chris gallagher

Foxboro water chief Chris Gallagher in front of the three water filters at the new water treatment plant that are each capable of filtering 500 gallons per minute.

The town’s new water treatment plant is now in full operation.

Director of Public Works Christopher Gallagher, said the new plant filters and treats water from four new groundwater wells on the site, removing iron and manganese from the water before it enters the system.

The new facility is located on Pumping Station Road off of Chesnut Street and will provide approximately 2 million gallons of water per day.

The treatment plant and wells were constructed for approximately $11 million, funded through a bond paid through water rates charged customers. Construction took approximately 20 months.

There are two other treatment plants in Foxboro, one on Route 106 near the Plainville town line, and the other on Lamson Road off of Oak St.

According to Gallagher, the new water plant uses “Scada,” a computer system that the department had as part of the water system for a number of years.

“This allows us to not only monitor, but control the water system remotely if needed. A lot of improvements were made to this system in order to provide more detailed information as part of this project,” Gallagher said.

Since the new water plant went online on Oct. 1, Gallagher said the department has received very positive feedback from the residents in town but now “we need rain and snow over the next few months in order to reduce the drought conditions in Massachusetts in order to get back to our standard two days per week watering,” Gallagher said.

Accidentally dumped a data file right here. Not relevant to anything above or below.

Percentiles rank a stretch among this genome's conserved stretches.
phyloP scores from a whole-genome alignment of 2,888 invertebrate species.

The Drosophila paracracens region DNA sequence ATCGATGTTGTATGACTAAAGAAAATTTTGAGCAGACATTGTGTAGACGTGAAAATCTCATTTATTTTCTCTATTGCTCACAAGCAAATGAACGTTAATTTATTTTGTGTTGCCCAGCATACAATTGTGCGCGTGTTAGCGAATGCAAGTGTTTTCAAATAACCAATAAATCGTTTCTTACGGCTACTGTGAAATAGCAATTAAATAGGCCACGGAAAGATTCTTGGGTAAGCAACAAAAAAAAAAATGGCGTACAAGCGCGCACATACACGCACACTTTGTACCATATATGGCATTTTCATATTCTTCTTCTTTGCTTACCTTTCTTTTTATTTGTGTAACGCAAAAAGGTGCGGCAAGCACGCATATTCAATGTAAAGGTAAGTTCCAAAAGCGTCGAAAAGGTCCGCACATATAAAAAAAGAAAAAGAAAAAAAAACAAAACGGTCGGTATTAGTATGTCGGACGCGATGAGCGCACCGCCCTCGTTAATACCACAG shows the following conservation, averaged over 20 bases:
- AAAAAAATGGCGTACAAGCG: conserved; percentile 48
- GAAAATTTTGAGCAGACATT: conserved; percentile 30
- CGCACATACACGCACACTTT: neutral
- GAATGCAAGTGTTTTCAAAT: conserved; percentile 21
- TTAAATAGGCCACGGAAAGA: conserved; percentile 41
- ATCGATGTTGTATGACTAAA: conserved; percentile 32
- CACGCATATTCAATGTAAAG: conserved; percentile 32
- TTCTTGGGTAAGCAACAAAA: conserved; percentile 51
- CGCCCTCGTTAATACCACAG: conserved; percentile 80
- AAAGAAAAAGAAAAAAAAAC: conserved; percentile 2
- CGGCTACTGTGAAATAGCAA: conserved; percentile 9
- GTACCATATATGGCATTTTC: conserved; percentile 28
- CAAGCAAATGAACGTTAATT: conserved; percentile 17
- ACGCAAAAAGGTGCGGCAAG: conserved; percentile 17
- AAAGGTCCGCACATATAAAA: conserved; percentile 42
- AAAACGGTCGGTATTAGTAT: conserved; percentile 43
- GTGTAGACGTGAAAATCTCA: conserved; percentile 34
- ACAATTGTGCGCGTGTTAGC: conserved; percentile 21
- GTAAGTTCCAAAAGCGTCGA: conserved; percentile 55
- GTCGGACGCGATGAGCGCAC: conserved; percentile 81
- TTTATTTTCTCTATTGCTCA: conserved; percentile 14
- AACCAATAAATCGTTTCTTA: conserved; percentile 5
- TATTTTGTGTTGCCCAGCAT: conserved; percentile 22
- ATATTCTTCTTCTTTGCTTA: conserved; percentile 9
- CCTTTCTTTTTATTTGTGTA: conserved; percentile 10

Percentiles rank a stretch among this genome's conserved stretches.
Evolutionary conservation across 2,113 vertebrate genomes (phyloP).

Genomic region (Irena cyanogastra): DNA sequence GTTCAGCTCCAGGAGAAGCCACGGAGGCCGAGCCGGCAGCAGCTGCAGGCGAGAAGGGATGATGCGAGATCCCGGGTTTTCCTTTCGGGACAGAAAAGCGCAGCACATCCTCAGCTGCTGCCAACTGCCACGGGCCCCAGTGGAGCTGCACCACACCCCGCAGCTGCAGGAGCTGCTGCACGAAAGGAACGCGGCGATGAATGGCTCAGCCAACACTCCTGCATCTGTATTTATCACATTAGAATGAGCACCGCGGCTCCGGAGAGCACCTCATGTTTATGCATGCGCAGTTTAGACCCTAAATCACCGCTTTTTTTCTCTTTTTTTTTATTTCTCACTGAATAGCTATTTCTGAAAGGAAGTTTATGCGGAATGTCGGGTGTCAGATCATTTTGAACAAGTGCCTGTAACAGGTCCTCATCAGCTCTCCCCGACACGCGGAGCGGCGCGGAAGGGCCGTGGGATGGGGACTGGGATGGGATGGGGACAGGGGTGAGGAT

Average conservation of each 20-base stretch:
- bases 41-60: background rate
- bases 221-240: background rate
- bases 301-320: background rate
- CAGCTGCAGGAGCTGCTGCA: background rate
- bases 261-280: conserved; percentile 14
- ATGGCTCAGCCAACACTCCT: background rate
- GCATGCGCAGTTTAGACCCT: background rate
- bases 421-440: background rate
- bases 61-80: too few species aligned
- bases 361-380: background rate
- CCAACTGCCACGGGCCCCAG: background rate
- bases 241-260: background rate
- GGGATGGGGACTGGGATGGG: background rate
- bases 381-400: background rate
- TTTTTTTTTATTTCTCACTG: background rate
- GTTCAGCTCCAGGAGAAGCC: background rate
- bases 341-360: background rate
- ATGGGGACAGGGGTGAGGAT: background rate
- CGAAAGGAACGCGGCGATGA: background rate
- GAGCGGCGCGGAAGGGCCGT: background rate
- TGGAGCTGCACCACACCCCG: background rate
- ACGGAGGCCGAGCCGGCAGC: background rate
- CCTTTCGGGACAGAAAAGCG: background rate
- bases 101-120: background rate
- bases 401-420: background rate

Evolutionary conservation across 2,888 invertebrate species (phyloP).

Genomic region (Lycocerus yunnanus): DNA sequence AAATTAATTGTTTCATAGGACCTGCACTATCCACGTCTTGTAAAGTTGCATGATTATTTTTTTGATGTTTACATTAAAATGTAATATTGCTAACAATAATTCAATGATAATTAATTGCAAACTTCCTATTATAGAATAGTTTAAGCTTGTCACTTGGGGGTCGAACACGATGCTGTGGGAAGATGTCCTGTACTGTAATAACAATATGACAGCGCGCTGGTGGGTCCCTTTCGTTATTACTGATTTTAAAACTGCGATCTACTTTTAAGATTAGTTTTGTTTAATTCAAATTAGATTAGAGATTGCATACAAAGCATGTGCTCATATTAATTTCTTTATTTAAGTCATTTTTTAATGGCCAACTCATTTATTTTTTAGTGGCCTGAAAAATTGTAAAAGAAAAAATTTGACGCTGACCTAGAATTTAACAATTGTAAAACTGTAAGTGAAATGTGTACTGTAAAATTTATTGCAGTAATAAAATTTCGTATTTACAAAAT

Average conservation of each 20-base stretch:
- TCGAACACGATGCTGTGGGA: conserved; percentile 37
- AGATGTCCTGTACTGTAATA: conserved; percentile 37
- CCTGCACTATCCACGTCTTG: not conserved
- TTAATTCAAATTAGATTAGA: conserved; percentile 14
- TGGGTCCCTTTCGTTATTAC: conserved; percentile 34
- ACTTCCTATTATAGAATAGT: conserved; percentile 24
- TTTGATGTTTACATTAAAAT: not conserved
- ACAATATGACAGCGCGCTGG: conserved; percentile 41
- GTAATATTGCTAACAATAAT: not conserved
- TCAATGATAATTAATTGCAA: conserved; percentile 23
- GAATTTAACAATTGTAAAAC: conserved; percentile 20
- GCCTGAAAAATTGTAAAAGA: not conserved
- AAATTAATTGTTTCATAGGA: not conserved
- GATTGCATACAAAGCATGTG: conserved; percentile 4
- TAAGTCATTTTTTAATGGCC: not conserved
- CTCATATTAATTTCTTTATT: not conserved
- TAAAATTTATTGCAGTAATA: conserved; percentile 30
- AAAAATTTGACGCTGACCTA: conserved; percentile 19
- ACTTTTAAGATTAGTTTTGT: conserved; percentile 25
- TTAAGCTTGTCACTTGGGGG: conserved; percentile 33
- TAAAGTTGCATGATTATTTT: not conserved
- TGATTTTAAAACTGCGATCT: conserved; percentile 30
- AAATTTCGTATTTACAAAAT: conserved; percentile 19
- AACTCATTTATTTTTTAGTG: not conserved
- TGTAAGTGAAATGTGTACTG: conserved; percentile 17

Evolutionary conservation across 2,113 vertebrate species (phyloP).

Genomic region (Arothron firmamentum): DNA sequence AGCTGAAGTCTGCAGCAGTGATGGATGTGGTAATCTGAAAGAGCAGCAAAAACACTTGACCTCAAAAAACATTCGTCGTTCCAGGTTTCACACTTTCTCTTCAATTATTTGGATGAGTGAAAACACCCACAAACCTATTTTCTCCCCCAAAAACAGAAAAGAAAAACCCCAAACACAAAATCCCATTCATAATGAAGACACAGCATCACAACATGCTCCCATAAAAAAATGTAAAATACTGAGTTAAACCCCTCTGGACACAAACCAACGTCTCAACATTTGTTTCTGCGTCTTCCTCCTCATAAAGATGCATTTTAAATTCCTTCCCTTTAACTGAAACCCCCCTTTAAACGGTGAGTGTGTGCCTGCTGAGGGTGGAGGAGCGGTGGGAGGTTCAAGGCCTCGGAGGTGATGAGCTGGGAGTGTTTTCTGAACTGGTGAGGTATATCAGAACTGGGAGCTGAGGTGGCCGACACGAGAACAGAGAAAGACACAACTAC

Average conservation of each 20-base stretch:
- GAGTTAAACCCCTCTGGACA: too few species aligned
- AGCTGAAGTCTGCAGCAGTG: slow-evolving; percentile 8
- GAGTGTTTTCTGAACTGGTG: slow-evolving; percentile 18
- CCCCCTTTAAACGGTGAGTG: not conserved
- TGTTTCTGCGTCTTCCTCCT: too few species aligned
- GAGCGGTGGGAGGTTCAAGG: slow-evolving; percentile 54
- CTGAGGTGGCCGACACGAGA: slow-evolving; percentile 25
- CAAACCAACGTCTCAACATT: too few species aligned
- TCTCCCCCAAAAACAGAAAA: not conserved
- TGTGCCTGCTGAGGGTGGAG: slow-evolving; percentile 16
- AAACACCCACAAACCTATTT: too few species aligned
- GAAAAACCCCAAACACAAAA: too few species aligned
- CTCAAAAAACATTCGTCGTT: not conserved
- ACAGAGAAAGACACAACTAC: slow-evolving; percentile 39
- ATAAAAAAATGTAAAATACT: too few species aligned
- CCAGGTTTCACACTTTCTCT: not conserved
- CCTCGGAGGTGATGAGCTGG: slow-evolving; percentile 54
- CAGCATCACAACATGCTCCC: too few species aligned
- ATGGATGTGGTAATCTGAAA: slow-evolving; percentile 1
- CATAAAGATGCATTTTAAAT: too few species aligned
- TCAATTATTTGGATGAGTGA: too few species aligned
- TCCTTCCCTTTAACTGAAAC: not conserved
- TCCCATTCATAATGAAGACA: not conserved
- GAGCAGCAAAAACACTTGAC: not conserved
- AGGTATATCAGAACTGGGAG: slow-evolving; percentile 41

The new facility, along with the wells, will provide clean and safe drinking water to the residents of Foxboro for many years to come and is an exciting step for the infrastructure and stability of the water system in town, he said.

Rick Kadlik, the water department’s treatment manager, said this new plant was a much-needed upgrade for the town and it will improve the amount of the water that can be put into the system as well as the quality of water that goes into the system.

“I like that it seems to operate a lot better than what we had before. There are a lot more safeguards in place so that we can leave at the end of every day knowing that the water is going to continue to be as safe as it was when we did leave,” said Kadlik of the new facility.

Currently, the water department is working on the design of a new water main on West Street and a new storage tank on Hill Street, along with replacing some of the older groundwater wells that have lost capacity over the years they have been in service. Gallagher said these projects are expected to be completed in 2021 and the dam on West Street will also be reconstructed during 2021.

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